Ordination

“Go therefore and make disciples of all nations, baptizing them in the name of the Father and of the Son and of the Holy Spirit, and teaching them to observe all that I have commanded you. And behold, I am with you always, to the end of the age.” (Matthew 28: 19-20)

The call to serve God in his people in Holy Orders is essential for the ongoing leadership and organisation of the Church. As an ordered community, the Church has three orders of priesthood, Deacon, Priest, and Bishop. Priests (and Bishops who are called from among the priests) are also required to remain celibate. Both single and married men may be called to be Deacon.

Like Marriage, priesthood it is a call from God, which respects and builds on the character, talents, generosity, and love of the person called. So it is a way of life that can never be entered into lightly, or through a personal choice of an individual.

After discernment by the candidate and by the church, there is a period of training and formation over several years, which may or may not end in ordination. Both the candidate and the church have to be satisfied this person is indeed called to be ordained.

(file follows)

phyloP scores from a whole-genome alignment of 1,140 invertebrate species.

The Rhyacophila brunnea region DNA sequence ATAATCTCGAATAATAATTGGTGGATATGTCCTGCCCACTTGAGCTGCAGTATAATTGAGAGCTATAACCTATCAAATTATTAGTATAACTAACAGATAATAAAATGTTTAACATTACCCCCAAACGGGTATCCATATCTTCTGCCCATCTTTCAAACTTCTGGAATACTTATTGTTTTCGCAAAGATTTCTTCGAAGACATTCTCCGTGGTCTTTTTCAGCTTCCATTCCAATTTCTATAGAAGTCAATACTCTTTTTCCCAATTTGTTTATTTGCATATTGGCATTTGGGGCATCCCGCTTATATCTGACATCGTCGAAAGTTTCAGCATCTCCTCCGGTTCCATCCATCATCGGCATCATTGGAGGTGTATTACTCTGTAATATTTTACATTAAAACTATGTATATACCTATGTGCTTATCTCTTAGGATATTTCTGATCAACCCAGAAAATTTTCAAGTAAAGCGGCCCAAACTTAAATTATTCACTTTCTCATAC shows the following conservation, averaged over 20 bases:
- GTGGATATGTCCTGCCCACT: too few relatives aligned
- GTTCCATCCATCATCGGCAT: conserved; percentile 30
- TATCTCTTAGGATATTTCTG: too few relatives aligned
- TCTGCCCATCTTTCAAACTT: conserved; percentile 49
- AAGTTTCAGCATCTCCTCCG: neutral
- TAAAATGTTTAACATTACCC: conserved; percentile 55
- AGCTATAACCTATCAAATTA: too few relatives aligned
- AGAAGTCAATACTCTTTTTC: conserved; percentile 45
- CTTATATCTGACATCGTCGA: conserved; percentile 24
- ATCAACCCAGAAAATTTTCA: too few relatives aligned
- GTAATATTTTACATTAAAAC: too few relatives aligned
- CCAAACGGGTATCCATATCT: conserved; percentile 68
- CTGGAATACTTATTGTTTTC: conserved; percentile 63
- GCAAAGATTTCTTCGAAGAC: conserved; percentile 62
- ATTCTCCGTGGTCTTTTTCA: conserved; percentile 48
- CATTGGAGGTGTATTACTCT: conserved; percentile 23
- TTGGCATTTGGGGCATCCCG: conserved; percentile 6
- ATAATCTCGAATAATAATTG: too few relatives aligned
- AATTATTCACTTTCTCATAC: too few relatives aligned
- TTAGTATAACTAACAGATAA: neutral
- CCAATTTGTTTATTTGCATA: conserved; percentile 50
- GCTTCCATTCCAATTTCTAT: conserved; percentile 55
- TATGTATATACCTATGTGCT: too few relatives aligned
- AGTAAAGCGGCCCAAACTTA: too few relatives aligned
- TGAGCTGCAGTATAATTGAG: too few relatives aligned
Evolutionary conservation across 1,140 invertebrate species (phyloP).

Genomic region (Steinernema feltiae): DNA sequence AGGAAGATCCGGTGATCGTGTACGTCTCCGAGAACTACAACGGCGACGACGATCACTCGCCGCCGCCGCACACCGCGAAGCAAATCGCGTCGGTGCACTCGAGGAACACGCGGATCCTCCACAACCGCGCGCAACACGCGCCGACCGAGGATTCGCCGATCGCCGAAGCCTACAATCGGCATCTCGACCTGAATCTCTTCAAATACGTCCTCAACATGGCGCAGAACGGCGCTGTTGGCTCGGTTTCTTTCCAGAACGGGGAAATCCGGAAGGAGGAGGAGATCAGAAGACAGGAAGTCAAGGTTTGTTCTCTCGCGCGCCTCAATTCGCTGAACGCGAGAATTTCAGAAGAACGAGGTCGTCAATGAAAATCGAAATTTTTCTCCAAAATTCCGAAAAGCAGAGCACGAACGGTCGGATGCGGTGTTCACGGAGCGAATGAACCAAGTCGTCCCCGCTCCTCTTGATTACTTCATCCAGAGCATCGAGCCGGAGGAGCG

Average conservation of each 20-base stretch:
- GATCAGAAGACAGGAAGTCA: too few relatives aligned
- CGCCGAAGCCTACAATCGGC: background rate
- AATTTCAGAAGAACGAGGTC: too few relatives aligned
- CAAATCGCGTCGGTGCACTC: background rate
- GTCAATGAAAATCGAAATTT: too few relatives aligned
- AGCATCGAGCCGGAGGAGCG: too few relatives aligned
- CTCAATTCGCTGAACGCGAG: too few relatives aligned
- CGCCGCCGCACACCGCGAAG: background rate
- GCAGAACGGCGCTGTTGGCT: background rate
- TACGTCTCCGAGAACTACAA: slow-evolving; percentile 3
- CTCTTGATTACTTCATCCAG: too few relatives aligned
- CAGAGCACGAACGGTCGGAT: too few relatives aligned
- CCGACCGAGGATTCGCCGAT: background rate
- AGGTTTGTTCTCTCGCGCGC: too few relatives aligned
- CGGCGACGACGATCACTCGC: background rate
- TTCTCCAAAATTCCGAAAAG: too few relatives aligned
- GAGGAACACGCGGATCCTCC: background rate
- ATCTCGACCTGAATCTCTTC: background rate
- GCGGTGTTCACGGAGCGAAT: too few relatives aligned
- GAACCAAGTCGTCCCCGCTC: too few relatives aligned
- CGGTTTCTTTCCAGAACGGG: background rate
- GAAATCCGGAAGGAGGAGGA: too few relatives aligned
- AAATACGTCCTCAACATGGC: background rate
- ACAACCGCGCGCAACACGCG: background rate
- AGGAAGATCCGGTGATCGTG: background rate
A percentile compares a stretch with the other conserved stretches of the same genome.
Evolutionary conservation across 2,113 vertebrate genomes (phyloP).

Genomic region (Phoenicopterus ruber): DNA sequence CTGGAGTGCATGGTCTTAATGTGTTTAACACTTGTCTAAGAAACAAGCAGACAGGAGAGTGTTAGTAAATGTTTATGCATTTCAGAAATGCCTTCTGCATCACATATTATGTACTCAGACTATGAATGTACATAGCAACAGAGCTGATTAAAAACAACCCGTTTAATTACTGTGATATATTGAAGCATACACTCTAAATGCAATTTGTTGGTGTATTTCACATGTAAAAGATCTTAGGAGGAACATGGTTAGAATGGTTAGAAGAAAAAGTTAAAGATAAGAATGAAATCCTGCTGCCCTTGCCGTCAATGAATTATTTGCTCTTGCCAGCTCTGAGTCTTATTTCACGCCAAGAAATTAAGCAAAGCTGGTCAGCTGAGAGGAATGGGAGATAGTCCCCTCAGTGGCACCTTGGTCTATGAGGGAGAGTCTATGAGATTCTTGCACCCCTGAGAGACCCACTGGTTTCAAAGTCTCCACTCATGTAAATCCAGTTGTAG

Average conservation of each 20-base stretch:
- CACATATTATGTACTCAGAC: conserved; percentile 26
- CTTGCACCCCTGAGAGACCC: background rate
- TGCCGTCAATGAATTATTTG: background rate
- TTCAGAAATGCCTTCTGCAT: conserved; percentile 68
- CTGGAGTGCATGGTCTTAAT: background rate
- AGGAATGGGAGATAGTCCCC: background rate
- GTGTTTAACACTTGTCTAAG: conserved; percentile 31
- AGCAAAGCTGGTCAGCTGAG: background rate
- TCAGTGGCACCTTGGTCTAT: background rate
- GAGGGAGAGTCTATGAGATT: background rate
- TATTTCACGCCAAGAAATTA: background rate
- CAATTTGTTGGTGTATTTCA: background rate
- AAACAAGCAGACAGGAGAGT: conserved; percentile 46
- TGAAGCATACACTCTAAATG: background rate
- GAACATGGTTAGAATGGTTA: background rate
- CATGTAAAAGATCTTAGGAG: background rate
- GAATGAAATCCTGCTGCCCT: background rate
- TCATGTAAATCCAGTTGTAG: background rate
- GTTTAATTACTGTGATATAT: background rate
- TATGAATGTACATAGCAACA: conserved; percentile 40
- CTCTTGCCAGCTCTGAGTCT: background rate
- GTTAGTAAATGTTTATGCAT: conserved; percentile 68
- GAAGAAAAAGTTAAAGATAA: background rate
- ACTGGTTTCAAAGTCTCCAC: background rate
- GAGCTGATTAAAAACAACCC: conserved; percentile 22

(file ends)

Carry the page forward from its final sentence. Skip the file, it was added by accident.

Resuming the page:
How do I know if I have a vocation to priesthood?

If you feel God may be calling you to this service, after prayer you will need to talk to a priest or spiritual director. With their encouragement you may feel ready to approach the Diocesan Director of Priestly Vocations, Father Paul Millar, The Presbytery, 201 New Road, Porthcawl CF36 5BN, o1656 782789. He will then arrange for an interview, and from there may send you on to seminary for initial discernment and formation.

What age do I need to be?

Different people feel the call at different ages.

Some may hear it from an early age: you should talk to your priest and your parents about it, and seek help to grow in knowledge and love of God and the practice of the faith. When these guides feel you are ready, they will advise you to approach the vocations director.

Some hear the call at later stages in their life: there is no upper age limit, except that which our expected life-span and intellectual and physical ability imposes.

Applicants to the permanent Diaconate are expected to be in a stable state of life and over the age of 35.

How much does it Cost?

Candidates are encouraged to contribute to the cost of training, according to their means. If you have not previously been to university, you may get a student loan. But no-one is excluded by lack of financial means; If the Bishop accepts you as a candidate for service in his Diocese, all suitable arrangements will be made.

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